Discussion

This case report highlights the clinical course seen during the progression of PDR in spite of several sessions of PRP. After one of these sessions, a bilateral serous RD appeared. This complication was successfully managed with intravitreal bevacizumab. To the best of our knowledge, the use of intravitreal bevacizumab has not been described previously for this complication. Serous RD after PRP for PDR is a rare complication nowadays and we are aware of only two publications from this century using high resolution imaging to describe its features. None of these, however, presented wide-angle imaging of the PDR characteristics. Gharbiya et al. [4] used bilateral intravitreal triamcinolone injections, leading to rapid resolution of the serous RD in a 52-year-old woman with type 2 DM. Azar et al. [5] used two bilateral subconjunctival betamethasone injections, leading to resolution of the subretinal fluid (SRF) and recovery of vision in a poorly regulated 34-year-old woman who had a miscarriage in the 20th week of pregnancy.

There are no studies on the natural history of the resolution of SRF after PRP using optical coherence tomography. Doft and Blankenship (1982) described 13 out of 50 eyes that developed serous RD after PRP, with resolution of the serous RD within 14 days in all eyes; however, this was not documented with optical coherence tomography [6].

The case described by Gharbiya et al. [4] most likely had persisting SRF for 3 weeks after PRP, with almost complete resolution within 1 week after the intravitreal triamcinolone acetonide (TA). In the case described by Azar et al. [5], SRF presented 2 days after the PRP, with resolution of SRF within 1 month after subconjunctival betamethasone injection. Thus we argue that the fast resolution of SRF described in this case may have been due to the intravitreal Avastin (bevacizumab) injection. This is supported by the fact that there was a partial regression of the neovascularizations and no signs of tractional RD at 3 months after the intravitreal bevacizumab (not shown). However, an element of spontaneous resolution of SRF cannot be excluded. The limitation of this study is that it is a single case report and there is no control group. However, serous RD is nowadays a very rare complication after PRP, and therefore its optimal management is unlikely to be supported by any clinical trials on DR.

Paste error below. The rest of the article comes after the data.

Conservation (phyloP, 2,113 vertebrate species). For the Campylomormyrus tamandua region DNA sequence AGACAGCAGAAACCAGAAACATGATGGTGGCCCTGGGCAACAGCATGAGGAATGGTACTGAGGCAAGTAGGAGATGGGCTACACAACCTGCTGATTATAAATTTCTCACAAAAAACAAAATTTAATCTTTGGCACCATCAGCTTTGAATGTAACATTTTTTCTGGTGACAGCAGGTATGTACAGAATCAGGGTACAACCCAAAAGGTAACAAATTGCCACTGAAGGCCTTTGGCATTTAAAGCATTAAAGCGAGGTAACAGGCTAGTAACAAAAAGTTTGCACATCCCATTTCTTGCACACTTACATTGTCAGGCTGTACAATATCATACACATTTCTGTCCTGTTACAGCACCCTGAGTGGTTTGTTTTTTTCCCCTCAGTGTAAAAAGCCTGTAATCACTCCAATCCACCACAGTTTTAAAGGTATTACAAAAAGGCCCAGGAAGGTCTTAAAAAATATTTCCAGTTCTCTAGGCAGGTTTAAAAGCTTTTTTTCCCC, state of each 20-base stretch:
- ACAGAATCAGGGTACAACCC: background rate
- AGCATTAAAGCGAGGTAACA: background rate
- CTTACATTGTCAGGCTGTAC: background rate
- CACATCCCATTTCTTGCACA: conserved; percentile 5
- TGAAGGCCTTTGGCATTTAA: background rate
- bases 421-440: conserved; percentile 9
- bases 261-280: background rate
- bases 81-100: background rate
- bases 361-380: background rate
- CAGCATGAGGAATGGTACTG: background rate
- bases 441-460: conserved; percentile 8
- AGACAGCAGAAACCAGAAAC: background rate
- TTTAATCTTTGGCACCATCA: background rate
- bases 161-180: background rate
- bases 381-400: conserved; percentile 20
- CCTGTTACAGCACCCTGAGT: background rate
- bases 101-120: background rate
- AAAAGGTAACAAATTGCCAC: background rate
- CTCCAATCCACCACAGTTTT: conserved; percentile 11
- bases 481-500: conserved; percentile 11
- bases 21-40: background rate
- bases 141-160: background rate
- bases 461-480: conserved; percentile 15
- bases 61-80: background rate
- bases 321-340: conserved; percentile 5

Conclusions

Serous RD after PRP for PDR is a rare complication nowadays. In this case, it seems that excessive photocoagulation exceeded the energy-absorbing capacity of the retinal pigment epithelium, leading to a disruption of the blood–retinal barrier. A single injection of bilateral intravitreal bevacizumab was sufficient to control the serous RD. This effect may have been due to a reduction of vascular leakage resulting from the mechanism of action of this drug. No complications were noted from the injection. To conclude, caution should be exerted when attempting bilateral PRP. This has to be weighed against issues such as the risk of progression of PDR with complications such as vitreous hemorrhage and patient compliance and access to ophthalmic health care.